Skip to main content

Laparoscopic hysterectomy versus total abdominal hysterectomy: a retrospective study at a tertiary hospital

Abstract

Objective

To compare laparoscopic hysterectomy (LH) with total abdominal hysterectomy (TAH) regarding different outcome measures at our tertiary hospital.

Study design

This retrospective comparative cross-sectional study was conducted at the Department of Obstetrics and Gynecology Department, Women’s Hospital, Hamad Medical Corporation, Doha, Qatar. It included 44 patients who had LH (group 1) and 95 patients who had TAH (group 2) during the period from January 2009 through June 2014.

Results

Three patients were converted from LH to TAH and were excluded from the final analysis. The size of the uterus was smaller in the LH group than the TAH group (7.38 ± 1.92 vs 10.25 ± 3.84 cm, respectively; p < 0.0005). The operative time was shorter in TAH than in LH (2.22 ± 0.93 vs 2.43 ± 0.94, respectively; p = NS). The blood loss was less in the LH group than the TAH group (258.54 ± 65.26 vs 370.32 ± 74.8, respectively; p = NS). There were no significant differences between both groups regarding rates intraoperative and early postoperative complications; however, late postoperative complications were significantly higher in the TAH group (p < 0.05). The length of hospital stay was shorter with LH than TAH (3.63 ± 1.28 vs 5.22 ± 4 days, respectively; p < 0.001)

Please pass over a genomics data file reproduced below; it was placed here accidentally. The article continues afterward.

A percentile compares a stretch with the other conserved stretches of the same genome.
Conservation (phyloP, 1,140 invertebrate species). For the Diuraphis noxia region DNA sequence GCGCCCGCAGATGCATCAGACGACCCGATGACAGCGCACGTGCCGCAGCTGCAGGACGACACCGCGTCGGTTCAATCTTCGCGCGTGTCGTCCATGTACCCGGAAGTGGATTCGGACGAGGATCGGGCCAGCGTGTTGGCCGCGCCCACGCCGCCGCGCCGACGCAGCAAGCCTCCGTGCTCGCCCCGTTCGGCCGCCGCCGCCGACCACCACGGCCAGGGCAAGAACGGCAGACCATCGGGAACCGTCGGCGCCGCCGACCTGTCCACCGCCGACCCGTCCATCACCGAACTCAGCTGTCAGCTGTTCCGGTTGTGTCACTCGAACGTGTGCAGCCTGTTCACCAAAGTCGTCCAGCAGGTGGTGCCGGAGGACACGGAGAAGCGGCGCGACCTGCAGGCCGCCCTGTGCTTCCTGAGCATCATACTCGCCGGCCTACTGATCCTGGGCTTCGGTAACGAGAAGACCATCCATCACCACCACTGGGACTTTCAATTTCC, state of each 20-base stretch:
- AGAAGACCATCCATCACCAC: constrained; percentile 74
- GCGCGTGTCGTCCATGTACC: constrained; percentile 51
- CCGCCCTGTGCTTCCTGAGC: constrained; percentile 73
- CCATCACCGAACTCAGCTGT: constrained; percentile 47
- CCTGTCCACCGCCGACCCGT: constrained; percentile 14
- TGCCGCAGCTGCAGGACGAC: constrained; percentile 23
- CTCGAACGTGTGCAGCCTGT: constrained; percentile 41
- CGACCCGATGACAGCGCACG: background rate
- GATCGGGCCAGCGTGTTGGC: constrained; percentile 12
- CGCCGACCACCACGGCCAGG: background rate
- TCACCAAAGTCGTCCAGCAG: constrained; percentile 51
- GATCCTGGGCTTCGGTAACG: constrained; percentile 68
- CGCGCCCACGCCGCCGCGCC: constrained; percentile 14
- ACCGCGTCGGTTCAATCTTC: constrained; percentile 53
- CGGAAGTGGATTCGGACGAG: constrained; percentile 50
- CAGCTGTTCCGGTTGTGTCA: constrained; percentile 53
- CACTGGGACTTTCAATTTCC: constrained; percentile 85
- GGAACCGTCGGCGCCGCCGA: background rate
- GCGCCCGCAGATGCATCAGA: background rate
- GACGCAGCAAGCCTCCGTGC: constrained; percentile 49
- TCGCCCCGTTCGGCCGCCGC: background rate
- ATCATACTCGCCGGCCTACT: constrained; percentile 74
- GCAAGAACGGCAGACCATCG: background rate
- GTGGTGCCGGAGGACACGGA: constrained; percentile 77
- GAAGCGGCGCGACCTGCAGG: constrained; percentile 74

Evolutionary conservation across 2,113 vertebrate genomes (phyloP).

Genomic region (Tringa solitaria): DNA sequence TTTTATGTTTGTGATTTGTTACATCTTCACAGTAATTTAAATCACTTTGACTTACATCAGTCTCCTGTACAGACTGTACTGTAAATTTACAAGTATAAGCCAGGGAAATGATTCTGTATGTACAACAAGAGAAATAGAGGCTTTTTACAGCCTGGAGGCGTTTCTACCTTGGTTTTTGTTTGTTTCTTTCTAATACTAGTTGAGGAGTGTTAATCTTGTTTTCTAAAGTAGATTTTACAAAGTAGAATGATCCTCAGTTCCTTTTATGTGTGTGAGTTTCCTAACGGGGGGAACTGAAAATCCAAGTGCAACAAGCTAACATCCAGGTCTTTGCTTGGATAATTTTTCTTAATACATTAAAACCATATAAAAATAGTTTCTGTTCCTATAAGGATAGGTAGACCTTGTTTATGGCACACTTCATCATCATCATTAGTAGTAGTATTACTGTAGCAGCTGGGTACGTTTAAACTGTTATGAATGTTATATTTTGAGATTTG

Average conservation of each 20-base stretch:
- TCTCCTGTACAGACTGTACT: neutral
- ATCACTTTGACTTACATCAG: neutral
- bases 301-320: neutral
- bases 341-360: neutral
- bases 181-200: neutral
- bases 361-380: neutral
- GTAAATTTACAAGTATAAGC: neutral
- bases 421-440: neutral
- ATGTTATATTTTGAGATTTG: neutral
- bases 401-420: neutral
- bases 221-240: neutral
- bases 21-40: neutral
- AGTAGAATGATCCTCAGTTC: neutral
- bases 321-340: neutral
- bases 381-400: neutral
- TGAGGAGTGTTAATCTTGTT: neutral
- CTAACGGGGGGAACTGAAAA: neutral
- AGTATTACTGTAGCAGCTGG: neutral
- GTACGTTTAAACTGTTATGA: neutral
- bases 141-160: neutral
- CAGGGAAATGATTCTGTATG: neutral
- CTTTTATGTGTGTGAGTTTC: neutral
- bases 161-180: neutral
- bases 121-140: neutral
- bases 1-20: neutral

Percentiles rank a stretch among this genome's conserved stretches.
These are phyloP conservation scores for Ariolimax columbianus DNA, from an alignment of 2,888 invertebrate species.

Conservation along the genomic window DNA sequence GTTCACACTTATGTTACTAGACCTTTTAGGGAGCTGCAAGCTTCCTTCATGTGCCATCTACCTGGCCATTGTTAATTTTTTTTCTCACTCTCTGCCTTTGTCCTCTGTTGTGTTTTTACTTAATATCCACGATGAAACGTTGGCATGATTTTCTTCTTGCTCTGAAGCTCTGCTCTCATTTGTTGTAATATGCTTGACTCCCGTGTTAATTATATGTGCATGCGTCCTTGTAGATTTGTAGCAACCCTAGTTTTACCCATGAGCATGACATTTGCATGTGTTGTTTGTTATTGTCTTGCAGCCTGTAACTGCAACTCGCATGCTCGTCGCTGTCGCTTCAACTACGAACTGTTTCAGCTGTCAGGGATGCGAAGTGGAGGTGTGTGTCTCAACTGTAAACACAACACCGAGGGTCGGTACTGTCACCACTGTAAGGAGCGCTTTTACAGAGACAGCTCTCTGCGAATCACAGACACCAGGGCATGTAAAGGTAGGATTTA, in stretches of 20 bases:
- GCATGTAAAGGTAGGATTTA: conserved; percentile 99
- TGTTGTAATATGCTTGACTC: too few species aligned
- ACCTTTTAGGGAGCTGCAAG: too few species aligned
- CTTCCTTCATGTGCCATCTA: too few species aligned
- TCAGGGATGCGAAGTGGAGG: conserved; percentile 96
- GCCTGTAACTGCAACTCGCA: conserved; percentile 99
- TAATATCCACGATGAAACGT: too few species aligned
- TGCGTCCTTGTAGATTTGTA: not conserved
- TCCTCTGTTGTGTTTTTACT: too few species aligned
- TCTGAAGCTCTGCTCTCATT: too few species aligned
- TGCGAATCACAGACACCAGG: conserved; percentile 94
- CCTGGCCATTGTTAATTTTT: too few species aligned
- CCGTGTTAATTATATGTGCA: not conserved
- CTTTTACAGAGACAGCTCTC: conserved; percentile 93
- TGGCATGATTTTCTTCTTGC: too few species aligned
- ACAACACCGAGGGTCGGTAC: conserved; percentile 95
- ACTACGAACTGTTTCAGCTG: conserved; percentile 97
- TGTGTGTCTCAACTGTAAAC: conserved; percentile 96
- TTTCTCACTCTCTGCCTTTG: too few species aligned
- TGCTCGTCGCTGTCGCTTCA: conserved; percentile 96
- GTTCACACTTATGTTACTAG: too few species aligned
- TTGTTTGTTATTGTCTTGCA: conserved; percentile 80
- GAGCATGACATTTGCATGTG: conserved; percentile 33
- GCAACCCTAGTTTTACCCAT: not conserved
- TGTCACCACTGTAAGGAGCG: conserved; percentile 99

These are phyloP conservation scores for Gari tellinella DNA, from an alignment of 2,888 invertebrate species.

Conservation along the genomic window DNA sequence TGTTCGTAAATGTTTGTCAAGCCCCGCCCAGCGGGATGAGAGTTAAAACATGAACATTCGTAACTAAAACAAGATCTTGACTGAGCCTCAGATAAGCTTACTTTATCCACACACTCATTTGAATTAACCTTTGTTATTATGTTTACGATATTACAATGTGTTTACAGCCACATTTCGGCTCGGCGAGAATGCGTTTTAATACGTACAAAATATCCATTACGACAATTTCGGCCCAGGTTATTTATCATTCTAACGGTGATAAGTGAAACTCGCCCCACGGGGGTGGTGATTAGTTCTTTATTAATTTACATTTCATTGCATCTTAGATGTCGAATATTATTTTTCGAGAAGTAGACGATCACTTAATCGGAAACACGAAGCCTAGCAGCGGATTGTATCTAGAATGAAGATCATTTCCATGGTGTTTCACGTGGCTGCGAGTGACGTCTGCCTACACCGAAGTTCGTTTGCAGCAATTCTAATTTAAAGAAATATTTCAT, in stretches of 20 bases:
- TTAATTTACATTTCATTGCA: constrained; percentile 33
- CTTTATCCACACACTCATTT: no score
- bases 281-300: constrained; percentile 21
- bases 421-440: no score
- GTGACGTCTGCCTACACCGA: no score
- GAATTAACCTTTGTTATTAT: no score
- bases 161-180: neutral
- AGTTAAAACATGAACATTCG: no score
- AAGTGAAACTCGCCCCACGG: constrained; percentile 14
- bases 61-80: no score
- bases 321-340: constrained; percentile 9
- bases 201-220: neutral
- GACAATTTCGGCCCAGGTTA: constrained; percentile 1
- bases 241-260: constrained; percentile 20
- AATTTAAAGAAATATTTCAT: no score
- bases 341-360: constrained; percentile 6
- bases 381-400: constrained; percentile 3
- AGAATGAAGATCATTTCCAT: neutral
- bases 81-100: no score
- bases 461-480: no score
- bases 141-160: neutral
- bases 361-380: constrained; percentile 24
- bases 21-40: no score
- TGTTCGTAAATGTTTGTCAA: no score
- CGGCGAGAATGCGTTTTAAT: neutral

Conclusion

LH compares to TAH in terms of duration of surgery, rates of intraoperative and early postoperative complications, and the need for blood transfusion. However, it has significantly less rate of late postoperative complications and length of hospital stay.

Introduction

Over 430,000 hysterectomies were performed in the USA in 2010, making it the most common gynecological surgical operation. Between 1998 and 2010, the distribution of the surgical approach was 65% abdominal, 20% vaginal, 13% laparoscopic, 0.9% robotic, and 1.2% had a radical hysterectomy. 2002 was the peak year for hysterectomy, after that there was a decline in the rates of hysterectomy due to approaches of utilizing less invasive alternatives to hysterectomy [1].

Most studies comparing abdominal and vaginal routes of hysterectomy have concluded that the vaginal approach should be the preferred route as it is associated with less complication rates, shorter hospital stay, and lower cost compared to the abdominal route [2,3,4]. However, the indication and complexity of the procedure can influence the route of surgery; thus, data from observational studies must be interpreted with caution.